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Rediff.com  » News » Beslan is a wake-up call

Beslan is a wake-up call

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September 06, 2004 13:49 IST

Beslan is thousands of miles away from the nearest Indian outpost. Yet, the grim tragedy that engulfed this nondescript Russian town on Friday afternoon has left not a single television viewer in any part of the world unaffected. The images of half-naked, scared and disoriented children, many covered in blood, running helter-skelter or clutching their distraught rescuers have shaken every one us.

It is scarcely possible to believe that even the most hardened terrorist can be so heartless as to deny hundreds of children food and drinking water for 53 hours. It boggles the imagination to realise that the masked gunmen can actually spray bullets into clusters of fleeing children, many of whom had come to school for the first time. Indeed, it would take some doing to let the realisation creep in that what many of us watched on television wasn't a late-night Hollywood film but a live coverage (albeit sanitised) of the massacre of the innocents by barbarians.

Beslan was a wake-up call. It was a harsh reminder of a common menace that threatens every democracy, however flawed that democracy is. It was a chilling testimony to the fact that for the brotherhood of ideologically-motivated and theologically-inspired terrorists there is no lakshman rekha. They will stop at absolutely nothing. The symbols of the state were always a likely target. In a war of asymmetry, civilians became the next soft targets. And now, at the dawn of the 21st century, the
boundaries have been extended to children.

The new millennium, we were once assured, would signal the end of history. It would herald liberal democracy -- that ultimate of human triumph. What we witnessed at Beslan wasn't the end of history; it seemed like a page from the very beginning.

It is so easy to succumb to denial. It is so easy to pretend that Beslan was a peculiarly Russian horror show. If only the Russian troops weren't so ham-handed, if only President Putin had demonstrated some flexibility in his Chechnya policy -- the dhobi list of counter-factual wisdom trotted out by the pundits is endless.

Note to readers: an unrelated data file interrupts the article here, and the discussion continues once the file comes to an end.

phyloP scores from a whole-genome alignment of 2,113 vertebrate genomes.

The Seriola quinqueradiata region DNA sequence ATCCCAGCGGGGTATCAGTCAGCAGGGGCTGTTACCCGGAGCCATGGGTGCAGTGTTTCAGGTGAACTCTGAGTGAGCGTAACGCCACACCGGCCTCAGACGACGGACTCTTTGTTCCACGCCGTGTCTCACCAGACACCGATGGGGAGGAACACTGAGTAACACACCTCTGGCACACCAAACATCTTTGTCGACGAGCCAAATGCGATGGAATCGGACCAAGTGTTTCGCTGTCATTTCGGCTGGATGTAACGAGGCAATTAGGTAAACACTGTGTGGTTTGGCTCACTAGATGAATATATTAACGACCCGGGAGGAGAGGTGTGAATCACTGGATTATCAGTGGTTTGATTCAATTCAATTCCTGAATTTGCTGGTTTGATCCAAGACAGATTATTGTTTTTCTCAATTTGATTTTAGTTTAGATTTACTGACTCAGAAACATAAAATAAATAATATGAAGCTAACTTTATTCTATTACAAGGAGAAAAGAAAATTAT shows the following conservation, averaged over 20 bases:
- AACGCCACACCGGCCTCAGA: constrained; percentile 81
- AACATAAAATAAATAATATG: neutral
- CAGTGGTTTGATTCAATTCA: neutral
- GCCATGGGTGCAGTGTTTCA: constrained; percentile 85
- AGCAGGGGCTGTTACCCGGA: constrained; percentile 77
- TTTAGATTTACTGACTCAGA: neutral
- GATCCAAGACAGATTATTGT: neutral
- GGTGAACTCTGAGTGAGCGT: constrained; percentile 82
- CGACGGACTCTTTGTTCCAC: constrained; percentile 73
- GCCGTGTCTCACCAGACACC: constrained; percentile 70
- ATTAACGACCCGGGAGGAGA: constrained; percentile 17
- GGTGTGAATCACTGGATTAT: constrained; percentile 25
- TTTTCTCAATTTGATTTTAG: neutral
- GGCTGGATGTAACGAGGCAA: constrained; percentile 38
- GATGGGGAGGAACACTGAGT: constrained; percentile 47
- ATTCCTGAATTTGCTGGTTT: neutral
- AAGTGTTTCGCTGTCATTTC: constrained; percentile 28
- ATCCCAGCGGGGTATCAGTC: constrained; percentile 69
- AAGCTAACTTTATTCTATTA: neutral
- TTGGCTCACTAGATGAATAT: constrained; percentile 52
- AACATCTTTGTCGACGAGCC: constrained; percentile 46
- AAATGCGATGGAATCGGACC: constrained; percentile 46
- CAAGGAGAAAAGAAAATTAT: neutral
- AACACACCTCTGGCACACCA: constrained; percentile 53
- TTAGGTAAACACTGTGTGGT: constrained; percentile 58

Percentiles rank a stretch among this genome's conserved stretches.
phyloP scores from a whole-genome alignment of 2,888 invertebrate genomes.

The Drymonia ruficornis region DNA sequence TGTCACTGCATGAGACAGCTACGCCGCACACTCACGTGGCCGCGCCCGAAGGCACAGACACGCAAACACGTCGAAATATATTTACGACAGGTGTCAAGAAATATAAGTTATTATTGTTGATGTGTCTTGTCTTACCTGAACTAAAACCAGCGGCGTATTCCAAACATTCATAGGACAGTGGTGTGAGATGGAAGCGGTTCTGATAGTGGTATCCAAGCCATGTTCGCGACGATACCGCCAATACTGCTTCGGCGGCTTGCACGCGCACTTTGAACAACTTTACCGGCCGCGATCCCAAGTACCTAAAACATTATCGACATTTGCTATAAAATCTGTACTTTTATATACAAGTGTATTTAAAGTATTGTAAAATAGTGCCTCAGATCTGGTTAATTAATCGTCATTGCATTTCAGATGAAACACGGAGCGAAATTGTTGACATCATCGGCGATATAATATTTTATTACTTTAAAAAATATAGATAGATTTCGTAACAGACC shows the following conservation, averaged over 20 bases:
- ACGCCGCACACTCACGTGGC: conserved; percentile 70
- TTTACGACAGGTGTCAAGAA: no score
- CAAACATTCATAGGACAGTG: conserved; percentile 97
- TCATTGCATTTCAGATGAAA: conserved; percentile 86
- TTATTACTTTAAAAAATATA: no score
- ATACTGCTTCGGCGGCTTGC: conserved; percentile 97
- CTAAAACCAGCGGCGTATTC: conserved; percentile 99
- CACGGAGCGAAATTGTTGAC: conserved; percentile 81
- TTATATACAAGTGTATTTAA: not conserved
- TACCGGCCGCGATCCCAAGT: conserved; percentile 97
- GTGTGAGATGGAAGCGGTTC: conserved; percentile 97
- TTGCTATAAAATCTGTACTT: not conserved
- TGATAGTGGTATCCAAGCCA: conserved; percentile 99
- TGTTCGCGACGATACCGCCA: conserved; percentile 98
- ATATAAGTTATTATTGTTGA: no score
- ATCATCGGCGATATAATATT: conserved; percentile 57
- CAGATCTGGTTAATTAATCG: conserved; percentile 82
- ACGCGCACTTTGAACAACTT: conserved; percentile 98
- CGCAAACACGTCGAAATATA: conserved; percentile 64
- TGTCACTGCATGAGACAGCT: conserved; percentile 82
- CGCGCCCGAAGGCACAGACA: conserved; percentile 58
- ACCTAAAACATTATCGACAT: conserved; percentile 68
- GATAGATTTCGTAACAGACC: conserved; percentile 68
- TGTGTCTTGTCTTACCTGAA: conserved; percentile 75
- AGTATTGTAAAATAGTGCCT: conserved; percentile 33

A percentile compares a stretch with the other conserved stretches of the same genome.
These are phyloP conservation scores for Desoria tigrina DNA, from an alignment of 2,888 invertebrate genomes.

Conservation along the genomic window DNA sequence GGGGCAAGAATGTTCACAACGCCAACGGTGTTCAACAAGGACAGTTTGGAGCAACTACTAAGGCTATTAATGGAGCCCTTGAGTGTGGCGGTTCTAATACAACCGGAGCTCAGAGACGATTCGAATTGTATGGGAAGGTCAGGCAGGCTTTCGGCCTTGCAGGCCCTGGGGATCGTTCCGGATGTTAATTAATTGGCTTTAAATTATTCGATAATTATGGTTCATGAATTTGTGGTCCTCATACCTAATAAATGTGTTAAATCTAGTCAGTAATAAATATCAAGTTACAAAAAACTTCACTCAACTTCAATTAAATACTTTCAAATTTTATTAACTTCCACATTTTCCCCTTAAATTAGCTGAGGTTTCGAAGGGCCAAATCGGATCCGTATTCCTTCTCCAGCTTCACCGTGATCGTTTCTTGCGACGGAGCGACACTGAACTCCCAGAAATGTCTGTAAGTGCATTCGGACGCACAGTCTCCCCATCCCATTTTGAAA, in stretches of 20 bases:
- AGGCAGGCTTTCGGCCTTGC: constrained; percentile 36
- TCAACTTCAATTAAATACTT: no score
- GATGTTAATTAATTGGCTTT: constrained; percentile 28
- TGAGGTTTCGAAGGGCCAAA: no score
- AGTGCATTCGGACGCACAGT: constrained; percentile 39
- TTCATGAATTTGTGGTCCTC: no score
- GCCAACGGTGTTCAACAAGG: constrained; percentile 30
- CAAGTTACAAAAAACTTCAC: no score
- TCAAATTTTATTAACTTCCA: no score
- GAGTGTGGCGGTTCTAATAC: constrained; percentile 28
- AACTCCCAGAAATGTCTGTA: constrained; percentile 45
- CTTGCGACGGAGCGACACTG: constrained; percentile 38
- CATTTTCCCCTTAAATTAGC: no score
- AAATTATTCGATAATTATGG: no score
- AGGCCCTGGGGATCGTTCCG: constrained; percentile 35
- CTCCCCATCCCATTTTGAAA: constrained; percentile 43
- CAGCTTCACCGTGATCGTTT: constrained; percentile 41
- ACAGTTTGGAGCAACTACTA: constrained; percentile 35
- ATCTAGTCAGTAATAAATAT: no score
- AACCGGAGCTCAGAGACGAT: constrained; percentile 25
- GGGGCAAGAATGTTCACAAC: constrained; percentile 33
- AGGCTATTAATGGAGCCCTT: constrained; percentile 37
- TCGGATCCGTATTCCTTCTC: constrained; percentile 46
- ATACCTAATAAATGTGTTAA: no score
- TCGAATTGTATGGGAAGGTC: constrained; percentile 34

The foreign ministers of the European Union went one step further. Yes, they condemned the terrorists but they simultaneously demanded an explanation from Putin for the high death toll. Some have even suggested that Russia immediately resume dialogue with the hardened, Wahabi-inspired Chechen warlord Shamil Basayev.

This disagreeable equivocation is called moral equivalence -- equating terrorism with the victims of terrorism. It's a trademark of rootless liberals and the human rights agencies that function as the overground face of the terrorist underground.

However, in perpetuating the delusion that Beslan isn't our problem, we Indians take the biscuit. For the perverted custodians of sectarian vote-banks, nothing is ever our problem. We go ga-ga with relief that three of our own taken hostages in Iraq have returned home unharmed, although humiliated. We don't even begin asking uncomfortable questions about the money that changed hands, the Islamic card our secular republic played courtesy a minister from the Muslim League, and the disturbing precedent we have set for our Diaspora. We even gloss over the cold-blooded murder of 12 Nepali labourers around the time our citizens were being offered four religious books by their captors as a grotesque farewell present.

We are just so relieved that the bandits spared us the discomfiture of having to denounce Islamic terrorism that we even offer the three released hostages government jobs! Now, that should give ideas to some down-and-out enterprising souls.